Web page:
- Determine if your work that has been copied is protected by copyright law.
Imagine that you spoke to someone about writing a book about an investigator who needs to go to therapy while undercover, and then that person writes a book about a firefighter who needs to go to therapy. At first glance, you might think that that person has stolen your idea, thus infringing on your copyright. That’s not accurate, though. Since when you spoke to this person about your idea, it wasn’t a fixed expression, it was still only an idea. Ideas aren’t protected by copyright law.
- Next, you should determine whether you actually own the rights to the work.
If the work was created for someone else or during the course of your employment, it’s possible that you may not own the copyright. Only the copyright holder can enforce his or her own copyrights. So if the copyright holder is the company that you worked for, your only recourse for infringement is convincing the company to sue the infringer. You do not have any legal right to send a cease-and-desist letter or a DMCA takedown notice, although you can do it anyway. And you definitely don’t have the right to sue.
You must also consider whether you gave a license to someone to use your work. This license could take the form of a written contract, or it could just be oral agreement granting them permission. Either way, what looks like an infringement could actually be an authorized use. It could even just be a misunderstanding by someone who interpreted the scope of the permission they received more broadly than you did when you gave it.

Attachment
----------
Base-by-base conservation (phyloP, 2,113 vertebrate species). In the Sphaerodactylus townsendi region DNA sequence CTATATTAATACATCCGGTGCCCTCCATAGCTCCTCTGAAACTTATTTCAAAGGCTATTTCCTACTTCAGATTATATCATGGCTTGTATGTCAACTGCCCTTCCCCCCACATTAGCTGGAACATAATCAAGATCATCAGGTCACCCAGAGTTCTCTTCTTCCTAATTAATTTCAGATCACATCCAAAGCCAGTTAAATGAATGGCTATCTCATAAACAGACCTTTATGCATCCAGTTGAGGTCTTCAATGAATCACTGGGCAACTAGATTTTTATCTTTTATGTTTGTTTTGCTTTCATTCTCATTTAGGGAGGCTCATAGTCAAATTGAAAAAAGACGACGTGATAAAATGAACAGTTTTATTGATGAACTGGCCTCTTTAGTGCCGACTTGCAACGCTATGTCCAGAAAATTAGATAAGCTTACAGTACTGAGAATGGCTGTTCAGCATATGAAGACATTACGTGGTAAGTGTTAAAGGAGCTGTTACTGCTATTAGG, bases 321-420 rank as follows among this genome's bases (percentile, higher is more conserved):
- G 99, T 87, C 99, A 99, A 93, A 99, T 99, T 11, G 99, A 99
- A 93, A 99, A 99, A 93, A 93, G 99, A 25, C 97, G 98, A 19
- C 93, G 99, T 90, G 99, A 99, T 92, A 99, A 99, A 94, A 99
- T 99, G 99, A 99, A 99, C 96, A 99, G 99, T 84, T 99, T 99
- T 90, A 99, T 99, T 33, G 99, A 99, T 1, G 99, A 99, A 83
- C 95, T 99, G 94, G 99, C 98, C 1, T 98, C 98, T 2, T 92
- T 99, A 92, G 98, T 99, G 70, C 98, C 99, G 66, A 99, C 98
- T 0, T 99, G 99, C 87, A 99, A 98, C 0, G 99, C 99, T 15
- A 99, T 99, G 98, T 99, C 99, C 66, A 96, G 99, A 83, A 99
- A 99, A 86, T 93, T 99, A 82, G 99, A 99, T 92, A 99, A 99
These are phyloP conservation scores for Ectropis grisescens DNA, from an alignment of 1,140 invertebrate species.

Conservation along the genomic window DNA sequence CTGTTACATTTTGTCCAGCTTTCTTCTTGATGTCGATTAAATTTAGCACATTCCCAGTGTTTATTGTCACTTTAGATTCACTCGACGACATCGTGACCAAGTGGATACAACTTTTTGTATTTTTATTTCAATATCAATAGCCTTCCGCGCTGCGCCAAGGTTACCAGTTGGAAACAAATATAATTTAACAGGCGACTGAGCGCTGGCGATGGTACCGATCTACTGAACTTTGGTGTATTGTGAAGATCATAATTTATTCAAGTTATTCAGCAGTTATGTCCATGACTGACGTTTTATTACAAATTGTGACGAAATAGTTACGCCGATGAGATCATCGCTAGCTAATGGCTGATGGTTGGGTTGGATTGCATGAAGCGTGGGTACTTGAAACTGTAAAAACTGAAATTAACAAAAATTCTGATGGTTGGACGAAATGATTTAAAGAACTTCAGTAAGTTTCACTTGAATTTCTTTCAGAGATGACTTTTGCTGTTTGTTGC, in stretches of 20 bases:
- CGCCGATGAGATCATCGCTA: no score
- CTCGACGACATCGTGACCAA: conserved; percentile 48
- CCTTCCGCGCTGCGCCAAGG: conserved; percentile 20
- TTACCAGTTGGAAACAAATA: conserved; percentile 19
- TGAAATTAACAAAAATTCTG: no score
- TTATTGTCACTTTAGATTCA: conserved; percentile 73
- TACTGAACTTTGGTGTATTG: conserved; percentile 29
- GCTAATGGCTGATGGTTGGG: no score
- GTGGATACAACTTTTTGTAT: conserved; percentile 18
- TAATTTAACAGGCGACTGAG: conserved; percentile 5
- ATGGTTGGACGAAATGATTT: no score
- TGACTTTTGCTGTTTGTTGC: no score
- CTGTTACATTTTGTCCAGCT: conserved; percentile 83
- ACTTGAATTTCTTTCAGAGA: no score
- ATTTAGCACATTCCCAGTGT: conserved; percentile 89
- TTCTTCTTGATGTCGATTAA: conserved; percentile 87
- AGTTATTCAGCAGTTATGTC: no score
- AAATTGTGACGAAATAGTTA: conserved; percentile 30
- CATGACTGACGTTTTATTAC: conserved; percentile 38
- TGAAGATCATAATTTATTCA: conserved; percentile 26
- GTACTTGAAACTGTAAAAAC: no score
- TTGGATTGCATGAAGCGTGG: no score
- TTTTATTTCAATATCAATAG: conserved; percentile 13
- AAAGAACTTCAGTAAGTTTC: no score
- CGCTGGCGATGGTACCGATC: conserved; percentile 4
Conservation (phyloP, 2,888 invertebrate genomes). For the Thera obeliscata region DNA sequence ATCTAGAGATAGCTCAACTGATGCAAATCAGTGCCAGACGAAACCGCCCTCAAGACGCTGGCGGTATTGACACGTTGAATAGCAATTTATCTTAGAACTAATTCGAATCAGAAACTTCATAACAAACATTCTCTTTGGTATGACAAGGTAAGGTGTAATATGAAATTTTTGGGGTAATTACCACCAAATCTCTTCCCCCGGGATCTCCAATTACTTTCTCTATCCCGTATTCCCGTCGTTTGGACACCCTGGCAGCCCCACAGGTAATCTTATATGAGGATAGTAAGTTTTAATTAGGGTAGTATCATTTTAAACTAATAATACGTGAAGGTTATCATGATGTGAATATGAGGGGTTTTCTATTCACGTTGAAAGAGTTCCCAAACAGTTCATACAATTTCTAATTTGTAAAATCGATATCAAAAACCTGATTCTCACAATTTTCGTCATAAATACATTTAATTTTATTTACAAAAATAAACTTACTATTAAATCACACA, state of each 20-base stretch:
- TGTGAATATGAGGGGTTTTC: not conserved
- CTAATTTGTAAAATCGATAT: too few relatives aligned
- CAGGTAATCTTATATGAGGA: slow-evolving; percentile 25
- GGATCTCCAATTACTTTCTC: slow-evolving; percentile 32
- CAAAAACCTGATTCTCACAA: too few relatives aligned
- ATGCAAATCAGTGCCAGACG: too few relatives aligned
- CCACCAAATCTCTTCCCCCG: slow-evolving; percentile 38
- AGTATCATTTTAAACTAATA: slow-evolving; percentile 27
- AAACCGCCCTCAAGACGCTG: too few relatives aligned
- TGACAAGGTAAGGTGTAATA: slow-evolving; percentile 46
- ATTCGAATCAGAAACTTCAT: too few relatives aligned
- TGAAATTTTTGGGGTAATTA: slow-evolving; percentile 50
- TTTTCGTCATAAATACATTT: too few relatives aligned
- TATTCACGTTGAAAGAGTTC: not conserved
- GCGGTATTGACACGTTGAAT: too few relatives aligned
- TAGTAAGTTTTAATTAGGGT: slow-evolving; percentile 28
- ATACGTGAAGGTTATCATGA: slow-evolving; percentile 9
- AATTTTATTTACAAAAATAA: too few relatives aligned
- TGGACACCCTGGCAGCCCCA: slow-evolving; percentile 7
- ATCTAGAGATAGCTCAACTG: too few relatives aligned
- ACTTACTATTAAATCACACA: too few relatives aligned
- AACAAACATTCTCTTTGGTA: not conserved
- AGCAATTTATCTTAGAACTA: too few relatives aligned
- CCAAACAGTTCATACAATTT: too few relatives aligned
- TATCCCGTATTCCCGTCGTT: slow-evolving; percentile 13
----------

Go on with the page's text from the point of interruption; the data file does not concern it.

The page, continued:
- Even though the person has used your work, they might have a successful fair use defense. This means that their use of your work is not illegal.
While this isn’t directly related to the law, if you’re bothered by another’s non-infringing use, you can contact that person to let them know why you’re bothered and work out a solution without actually invoking the law. Besides, formal legal procedures and threats often complicate simple problems that can be solved through communication.
Keep in mind that the law does allow anyone to reuse, adapt, quote, criticize portions of your work without your permission as long as they adhere to the guidelines of fair use, even if you object to the way that person has re-appropriated your material, and even if they don’t give you credit for it.
Before going forward with an infringement claim and hiring a lawyer to analyze your situation, it would be highly beneficial to educate yourself on the basics of fair use and copyright law in general to better determine what you really own and don’t’ own.